3 Opportunities for Islamic Finance You Should Know

Islamic finance is deemed to expand due to the economic growth in countries with a significant Muslim population. Furthermore, Muslims seek Shariah compliant financial products. Hence, there will be opportunities for Islamic finance to grow overtime. In this short article, Musaffa attempts to highlight three opportunities for Islamic finance.

Islamic finance is a type of financing that aligns with Shariah rulings. Furthermore, the purpose of Islamic finance is clearly to promote equity and bring social justice. That is why the element of riba, gharar, and maysir does not exist in Islamic finance.

In contrast to conventional finance, Islamic finance has a unique arrangement in its transaction. The 3 widely common arrangements are:

  • Profit and loss sharing partnership (Mudharabah).
  • Profit and loss sharing joint venture (Musharakah).
  • Leasing (Ijarah).

You can read the article about Islamic finance products here

The practice of Islamic finance gives an alternative way for Muslims to participate in the market. Furthermore, the demand for Islamic finance by Muslim and perhaps non-Muslim investors creates an opportunity for Islamic finance to grow further and develop.

3 Opportunities for Islamic Finance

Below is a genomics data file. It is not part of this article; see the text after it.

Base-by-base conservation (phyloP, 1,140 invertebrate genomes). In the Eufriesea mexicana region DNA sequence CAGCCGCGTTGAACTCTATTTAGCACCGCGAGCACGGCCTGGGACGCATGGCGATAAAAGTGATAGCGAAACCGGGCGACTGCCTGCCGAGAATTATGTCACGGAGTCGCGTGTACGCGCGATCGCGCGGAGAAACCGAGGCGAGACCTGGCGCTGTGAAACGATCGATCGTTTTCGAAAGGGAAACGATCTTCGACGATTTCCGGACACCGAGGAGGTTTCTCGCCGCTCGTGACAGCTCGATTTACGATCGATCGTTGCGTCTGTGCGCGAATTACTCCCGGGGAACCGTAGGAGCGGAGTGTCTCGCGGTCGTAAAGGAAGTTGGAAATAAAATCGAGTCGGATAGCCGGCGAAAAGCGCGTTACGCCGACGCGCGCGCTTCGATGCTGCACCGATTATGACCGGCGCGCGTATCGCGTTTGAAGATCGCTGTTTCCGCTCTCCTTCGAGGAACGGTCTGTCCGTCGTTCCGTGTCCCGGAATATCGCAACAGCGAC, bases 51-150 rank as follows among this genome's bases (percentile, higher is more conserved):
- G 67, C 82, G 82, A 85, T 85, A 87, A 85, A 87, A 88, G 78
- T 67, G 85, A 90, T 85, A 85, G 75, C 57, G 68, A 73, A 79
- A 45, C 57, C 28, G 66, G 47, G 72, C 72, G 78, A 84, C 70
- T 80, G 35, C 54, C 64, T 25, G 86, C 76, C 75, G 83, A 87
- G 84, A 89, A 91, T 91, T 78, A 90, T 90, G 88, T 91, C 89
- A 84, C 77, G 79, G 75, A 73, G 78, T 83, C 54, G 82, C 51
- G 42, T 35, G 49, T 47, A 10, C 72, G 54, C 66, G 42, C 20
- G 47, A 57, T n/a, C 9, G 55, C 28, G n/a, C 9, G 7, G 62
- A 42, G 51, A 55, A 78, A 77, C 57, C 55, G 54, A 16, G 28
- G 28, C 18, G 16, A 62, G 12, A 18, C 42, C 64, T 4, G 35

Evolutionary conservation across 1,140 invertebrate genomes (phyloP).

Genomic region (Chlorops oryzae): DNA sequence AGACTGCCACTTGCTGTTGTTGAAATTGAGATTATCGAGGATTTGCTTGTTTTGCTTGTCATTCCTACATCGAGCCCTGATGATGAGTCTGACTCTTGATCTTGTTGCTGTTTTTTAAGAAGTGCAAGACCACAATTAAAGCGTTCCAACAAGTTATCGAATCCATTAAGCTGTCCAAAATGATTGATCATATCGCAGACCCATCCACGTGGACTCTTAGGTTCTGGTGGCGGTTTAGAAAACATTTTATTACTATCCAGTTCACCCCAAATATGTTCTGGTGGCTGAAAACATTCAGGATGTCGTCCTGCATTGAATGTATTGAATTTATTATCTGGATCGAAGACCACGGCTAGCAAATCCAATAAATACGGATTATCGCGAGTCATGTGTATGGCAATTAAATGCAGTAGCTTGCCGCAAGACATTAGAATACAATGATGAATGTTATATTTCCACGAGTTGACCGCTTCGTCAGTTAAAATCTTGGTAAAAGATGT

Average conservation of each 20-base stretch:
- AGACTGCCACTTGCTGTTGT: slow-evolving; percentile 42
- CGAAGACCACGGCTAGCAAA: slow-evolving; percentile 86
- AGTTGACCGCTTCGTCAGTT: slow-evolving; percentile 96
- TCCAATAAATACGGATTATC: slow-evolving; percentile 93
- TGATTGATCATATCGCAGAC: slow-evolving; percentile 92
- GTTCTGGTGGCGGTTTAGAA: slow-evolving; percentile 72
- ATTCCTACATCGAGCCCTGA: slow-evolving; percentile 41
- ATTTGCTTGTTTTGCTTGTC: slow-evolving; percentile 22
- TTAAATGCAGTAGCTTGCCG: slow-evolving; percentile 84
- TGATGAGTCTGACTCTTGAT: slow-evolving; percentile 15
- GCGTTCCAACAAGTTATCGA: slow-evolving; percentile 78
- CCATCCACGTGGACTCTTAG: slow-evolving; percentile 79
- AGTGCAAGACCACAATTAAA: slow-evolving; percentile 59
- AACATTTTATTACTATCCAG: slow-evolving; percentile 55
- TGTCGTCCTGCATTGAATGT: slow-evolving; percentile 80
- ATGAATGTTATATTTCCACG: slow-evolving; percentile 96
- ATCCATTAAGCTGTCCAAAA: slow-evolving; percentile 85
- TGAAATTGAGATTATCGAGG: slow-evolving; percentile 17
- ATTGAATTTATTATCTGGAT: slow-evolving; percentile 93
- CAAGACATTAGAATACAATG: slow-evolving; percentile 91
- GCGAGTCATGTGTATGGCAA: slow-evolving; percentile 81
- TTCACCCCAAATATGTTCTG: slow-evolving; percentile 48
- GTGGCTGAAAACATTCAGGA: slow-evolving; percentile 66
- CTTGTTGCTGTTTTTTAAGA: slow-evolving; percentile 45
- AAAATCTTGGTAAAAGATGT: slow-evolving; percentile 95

1- Demand from Muslim populations

Islam prohibits Muslims from engaging in transactions that involve interest (riba), gambling (maysir), and excessive uncertainty (gharar). However, conventional finance includes these elements in its transaction. Therefore, the need for Islamic finance among Muslims gradually increases due to this issue. Furthermore, oil-exporting regions are dominated by Muslim countries where Muslim investors require Shariah compliant products. Hence, the demand for Islamic finance will contribute to the development of Islamic finance.

2- Promoting macroeconomic and financial stability

Islamic finance incorporates the principle of risk-sharing and asset-based financing in its products. This principle assists financial institutions and customers in having better risk management. Furthermore, it will mitigate the occurrence of credit booms.

Again, in Islamic finance, a vast portion of bank deposits operate under a profit-sharing and loss-bearing basis and are explicitly subject to “bail-in” measures in the event of a banking sector facing distress. Last but not least, Islamic finance also upholds a high level of ethical conduct, governance, and consumer protection.

3- Contributing to economic growth

As stated above, Islamic finance operates on the principle of risk-sharing within its products. This principle will be particularly suitable for small and medium enterprises (SME) and start-ups contributing to the promotion of economic growth.

Sukuk, as an example, is introduced as an Islamic alternative to bonds. This product has its significant value in the Islamic finance industry. Hence, it has the potential to bolster investment and contribute to economic development.

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